Given tree is undirected graph. It has n vertices and n-1 edges. The algorithm should compute the sum of cost of all path between pair of unique vertices.

Thus, there are total nC2 or n(n-1)/2 such pairs. The time complexity of the mentioned algorithm is n(n-1)/2. Please suggest an algorithm with better space and time complexity if possible. Below is the pseudocode.

//Final Result
sumAllPair = 0;

//Total Number of vertices 

//Adjacency List
adjacencyList: array of linked list

//Weighted Graph Matrix 
weightedGraph: two dimensional integer array N*N

//Initialize Matrix
loop ii from 0 to N-1 {
    loop jj from 0 to N-1 {
        if(ii equals jj) {
            weightedGraph[ii][jj] = 0
        }else {
            weightedGraph[ii][jj] = INFINITY

currentVertex = 0
visitedSet: LinkedHashSet of Size N
lastVisitedVertex = -1
call allVertexPairSum(weightedGraph, adjacencyList, currentVertex, visitedSet, lastVisitedVertex)

print sumAllPair

 * Say graph has vertices 1,2,3,4,5,6,7
 * allVertexPairSum() will compute sum of cost of all path between pair of unique vertices like this:
 *              21 + (31+32) + (41+42+43) + (51+52+53+54) + (61+62+63+64+65)+(71+72+73+74+75+76)
 *              where ij represents cost of path from vertex i to vertex j
 * Time Complexity:
 *      N(N-1)/2 or Combination(N,2)
function allVertexPairSum(weightedGraph, adjacencyList, currentVertex, visitedSet, lastVisitedVertex) {

    for each  visitedVer in visitedSet{
        cost = weightedGraph[visitedVer][lastVisitedVertex] +  weightedGraph[lastVisitedVertex][currentVertex]
        sumAllPair = sumAllPair + cost
        weightedGraph[visitedVer][currentVertex] = cost
        weightedGraph[currentVertex][visitedVer] = cost

    add currentVertex to visitedSet

    for each neighbourVert in adjacencyList[currentVertex] {
        if(neighbourVert not equals lastVisitedVertex) {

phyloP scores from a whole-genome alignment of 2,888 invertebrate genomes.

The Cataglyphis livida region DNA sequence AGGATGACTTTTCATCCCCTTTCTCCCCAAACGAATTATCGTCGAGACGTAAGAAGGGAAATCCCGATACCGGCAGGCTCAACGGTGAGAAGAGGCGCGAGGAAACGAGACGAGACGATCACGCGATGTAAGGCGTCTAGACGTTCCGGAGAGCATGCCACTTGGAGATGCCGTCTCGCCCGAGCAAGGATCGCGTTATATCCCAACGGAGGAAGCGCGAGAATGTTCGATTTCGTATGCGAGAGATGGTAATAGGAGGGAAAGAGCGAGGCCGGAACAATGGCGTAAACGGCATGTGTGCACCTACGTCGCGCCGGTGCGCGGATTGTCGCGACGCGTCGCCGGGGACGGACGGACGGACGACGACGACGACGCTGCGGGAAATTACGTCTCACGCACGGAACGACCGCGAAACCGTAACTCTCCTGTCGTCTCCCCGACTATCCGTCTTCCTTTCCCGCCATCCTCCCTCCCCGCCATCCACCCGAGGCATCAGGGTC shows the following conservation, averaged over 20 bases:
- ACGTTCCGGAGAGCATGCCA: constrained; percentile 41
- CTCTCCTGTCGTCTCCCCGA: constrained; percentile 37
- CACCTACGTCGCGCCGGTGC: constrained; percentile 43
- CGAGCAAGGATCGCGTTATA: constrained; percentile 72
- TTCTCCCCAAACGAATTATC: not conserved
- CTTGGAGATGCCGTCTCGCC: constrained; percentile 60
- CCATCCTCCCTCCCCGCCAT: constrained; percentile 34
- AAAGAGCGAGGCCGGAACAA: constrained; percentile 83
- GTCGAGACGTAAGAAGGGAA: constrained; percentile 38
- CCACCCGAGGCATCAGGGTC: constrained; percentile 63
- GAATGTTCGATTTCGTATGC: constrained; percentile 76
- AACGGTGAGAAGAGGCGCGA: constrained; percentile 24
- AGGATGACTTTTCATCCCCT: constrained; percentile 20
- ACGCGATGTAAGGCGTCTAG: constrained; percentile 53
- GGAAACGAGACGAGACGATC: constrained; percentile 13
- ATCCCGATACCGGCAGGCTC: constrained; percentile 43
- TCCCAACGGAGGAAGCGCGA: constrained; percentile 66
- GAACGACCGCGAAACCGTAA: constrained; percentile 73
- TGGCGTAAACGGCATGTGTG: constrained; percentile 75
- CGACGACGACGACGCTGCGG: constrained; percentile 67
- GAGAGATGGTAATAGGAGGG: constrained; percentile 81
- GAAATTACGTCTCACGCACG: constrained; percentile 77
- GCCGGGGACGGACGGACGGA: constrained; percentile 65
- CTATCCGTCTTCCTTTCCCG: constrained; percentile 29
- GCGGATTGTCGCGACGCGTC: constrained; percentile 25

//neighbourVert becomes currentVertex
            //currentVertex becomes lastVisitedVertex            
            call allVertexPairSum(weightedGraph, adjacencyList, neighbourVert, visitedSet, currentVertex)

Here is an example: Example Tree

  • 2
    $\begingroup$ I don’t understand the problem definition. What is an “edge pair”? $\endgroup$ – Yuval Filmus Jun 24 '19 at 15:40
  • 3
    $\begingroup$ Also, this is not a programming site, so please replace Java with pseudocode. $\endgroup$ – Yuval Filmus Jun 24 '19 at 15:40
  • $\begingroup$ Your question might have been asked before. $\endgroup$ – Yuval Filmus Jun 24 '19 at 15:41
  • 1
    $\begingroup$ I don't understand your question. What sum are you trying to compute? Maybe I could figure it out from your example but I'm not going to and I shouldn't have to. And surely your algorithm doesn't take 100+ lines to implement: please remove all the parts of that code that aren't directly related to your question, and ideally don't rely on people understanding Java. $\endgroup$ – David Richerby Jun 24 '19 at 16:05
  • $\begingroup$ @YuvalFilmus - edited as per comments. please share the link if asked before $\endgroup$ – Aravind Sharma Jun 24 '19 at 17:34

Let's build some recursive function. We start picking any vertex of the tree $T$ and call it $R$ as root. If $R$ was removed, you would get a forest of several sub-trees. Every subtree $T_k$ has a vertex $k$ connected to $R$ in $T$.

Now there are 3 types of paths contributing to the sum of cost of paths $N(R)$:

  • $I(R)$, the cost of all inner paths of the sub-trees (computed with recursion),
  • $S(R)$, the cost of all paths starting on $R$: $(R, i)$ for any $i \ne R$,
  • $C(R)$, the paths between the different sub-trees.

Once you recursively have computed the 3 components for each of these vertex $k$ in its own sub-tree $T_k$. Let's call $E(k, R)$ the cost of the edge $(k, R)$ and $n_k$, the number of vertices in $T_k$.

You can compute $N(R)$:

  • $I(R) = \sum_k N(k)$
  • $S(R) = \sum_k S(k)+n_k E(k, R)$,
  • $C(R) = \sum_{k1, k2, k1 \ne k2}(S(k1)+n_{k1}E(k1, R))(S(k2)+n_{k2}E(k2, R))$

Note that if $R$ is connected to only one other vertex, $C(R) = 0$. You also can track $n$ with $n_R = \sum_k n_k + 1$.

This has a linear time and space complexity.


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